Bladder Cancer

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Early Detection, Diagnosis, and Staging TOPICS

Can bladder cancer be found early?

Bladder cancer can sometimes be found early. Finding it early improves your chances that it can be treated successfully.

Screening

Screening tests or exams are used to look for a disease in people who have no symptoms (and who have not had that disease before). No major professional organizations recommend routine screening of the general public for bladder cancer at this time. This is because no screening test has been shown to lower the risk of dying from bladder cancer in people who are at average risk.

Some doctors may recommend bladder cancer screening for people at very high risk. This includes people who were previously diagnosed with bladder cancer or had certain birth defects of the bladder. People with a lot of work-related exposure to certain chemicals might also be screened.

Tests that might be used to screen for bladder cancer

Screening tests for bladder cancer look for different substances or cancer cells in the urine.

Urinalysis: One way to test for bladder cancer is to check for blood in the urine (called hematuria). This can be done during a urinalysis, which is a simple test to check for blood and other substances in the urine. This test is sometimes done as a routine part of a general health checkup.

Blood in the urine is usually caused by benign (non-cancerous) conditions such as infections, but it also can be the first sign of bladder cancer. Large amounts of blood in the urine can be seen if the urine turns pink or red, but a urinalysis is needed to find small amounts.

Urinalysis can help find some bladder cancers early, but it has not been shown to be useful as a routine screening test.

Urine cytology: In this test, the doctor looks for bladder cancer by examining urine under a microscope for cancer cells. Urine cytology does find some cancers, but it is not reliable enough to make a good screening test.

Urine tests for tumor markers: Several newer tests look for substances in the urine that might indicate bladder cancer:

  • UroVysion™: This test looks for chromosome changes that are often seen in bladder cancer cells.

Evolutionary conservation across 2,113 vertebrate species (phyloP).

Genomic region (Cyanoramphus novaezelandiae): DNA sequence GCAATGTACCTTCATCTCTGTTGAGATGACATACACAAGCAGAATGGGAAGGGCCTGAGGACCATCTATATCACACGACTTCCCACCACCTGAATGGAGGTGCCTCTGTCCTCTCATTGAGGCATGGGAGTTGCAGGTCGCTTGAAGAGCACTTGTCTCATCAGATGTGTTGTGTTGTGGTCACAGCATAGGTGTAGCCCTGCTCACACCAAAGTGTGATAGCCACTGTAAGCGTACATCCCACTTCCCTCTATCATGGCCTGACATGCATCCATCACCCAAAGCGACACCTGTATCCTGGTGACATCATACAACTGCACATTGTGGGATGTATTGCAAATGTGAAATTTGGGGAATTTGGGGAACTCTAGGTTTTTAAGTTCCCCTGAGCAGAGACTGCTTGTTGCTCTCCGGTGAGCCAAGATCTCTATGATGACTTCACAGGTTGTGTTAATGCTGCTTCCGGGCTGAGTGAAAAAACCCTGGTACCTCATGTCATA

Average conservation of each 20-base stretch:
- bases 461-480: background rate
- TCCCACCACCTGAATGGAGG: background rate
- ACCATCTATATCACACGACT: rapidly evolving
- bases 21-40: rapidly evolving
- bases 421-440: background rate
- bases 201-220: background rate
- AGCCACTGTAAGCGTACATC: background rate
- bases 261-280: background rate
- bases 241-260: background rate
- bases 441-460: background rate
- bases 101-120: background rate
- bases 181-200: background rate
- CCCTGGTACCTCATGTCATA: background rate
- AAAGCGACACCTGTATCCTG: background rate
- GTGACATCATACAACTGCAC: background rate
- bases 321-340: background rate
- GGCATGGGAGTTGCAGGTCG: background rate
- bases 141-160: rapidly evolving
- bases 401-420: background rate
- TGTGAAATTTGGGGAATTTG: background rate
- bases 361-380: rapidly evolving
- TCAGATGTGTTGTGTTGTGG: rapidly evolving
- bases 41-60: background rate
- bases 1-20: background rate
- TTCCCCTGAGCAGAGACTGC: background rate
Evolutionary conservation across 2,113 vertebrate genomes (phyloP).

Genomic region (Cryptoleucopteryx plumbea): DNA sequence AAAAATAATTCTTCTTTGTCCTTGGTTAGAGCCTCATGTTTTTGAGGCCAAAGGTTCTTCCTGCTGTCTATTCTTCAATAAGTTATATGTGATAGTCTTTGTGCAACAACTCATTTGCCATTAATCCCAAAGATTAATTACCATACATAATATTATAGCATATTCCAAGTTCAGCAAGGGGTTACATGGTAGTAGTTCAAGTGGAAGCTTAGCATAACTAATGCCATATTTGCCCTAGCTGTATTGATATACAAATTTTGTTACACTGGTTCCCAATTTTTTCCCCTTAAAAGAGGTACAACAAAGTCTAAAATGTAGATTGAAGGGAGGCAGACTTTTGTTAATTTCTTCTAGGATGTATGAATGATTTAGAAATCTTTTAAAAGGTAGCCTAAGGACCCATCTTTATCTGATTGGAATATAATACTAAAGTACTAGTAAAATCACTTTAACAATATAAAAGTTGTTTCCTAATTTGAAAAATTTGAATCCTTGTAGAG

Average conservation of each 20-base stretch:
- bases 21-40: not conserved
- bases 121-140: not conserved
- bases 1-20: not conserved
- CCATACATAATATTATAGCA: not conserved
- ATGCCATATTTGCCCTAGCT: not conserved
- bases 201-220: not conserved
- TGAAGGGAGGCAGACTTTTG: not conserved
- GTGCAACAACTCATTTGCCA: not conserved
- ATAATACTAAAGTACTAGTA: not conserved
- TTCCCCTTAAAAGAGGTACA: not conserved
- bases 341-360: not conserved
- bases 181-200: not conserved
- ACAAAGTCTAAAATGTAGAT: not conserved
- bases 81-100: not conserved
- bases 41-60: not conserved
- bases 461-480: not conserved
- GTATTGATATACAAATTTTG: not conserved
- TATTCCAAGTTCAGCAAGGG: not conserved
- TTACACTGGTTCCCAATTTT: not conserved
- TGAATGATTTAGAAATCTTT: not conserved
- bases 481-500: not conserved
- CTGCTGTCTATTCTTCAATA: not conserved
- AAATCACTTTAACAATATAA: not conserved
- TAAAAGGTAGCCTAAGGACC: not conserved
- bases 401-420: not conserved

• BTA tests: These tests look for a substance called bladder tumor-associated antigen (BTA) in the urine.
  • Immunocyt™: This test looks at cells in the urine for the presence of substances such as mucin and carcinoembryonic antigen (CEA), which are often found on cancer cells.
  • NMP22 BladderChek®: This test looks for a protein called NMP22 in the urine, which is often found at higher levels in people who have bladder cancer.

These tests might find some bladder cancers early, but they can miss some cancers as well. In other cases, the test result may be abnormal even in some people who do not have cancer. At this time the tests are used mainly to look for bladder cancer in people who already have signs or symptoms of cancer, or in patients who have had a bladder cancer removed to check for cancer recurrence. Further research is needed before they are proven useful as screening tests.

Watching for possible symptoms of bladder cancer

No screening tests are recommended for people at average risk, but bladder cancer can often be found early because it causes blood in the urine or other urinary symptoms (see “Signs and symptoms of bladder cancer”). Many of these symptoms often have less serious causes, but it’s important to have them checked by a doctor right away so the cause can be found and treated, if needed. If the symptoms are caused by bladder cancer, finding it early offers the best chance for successful treatment.


Last Medical Review: 02/26/2014
Last Revised: 02/26/2014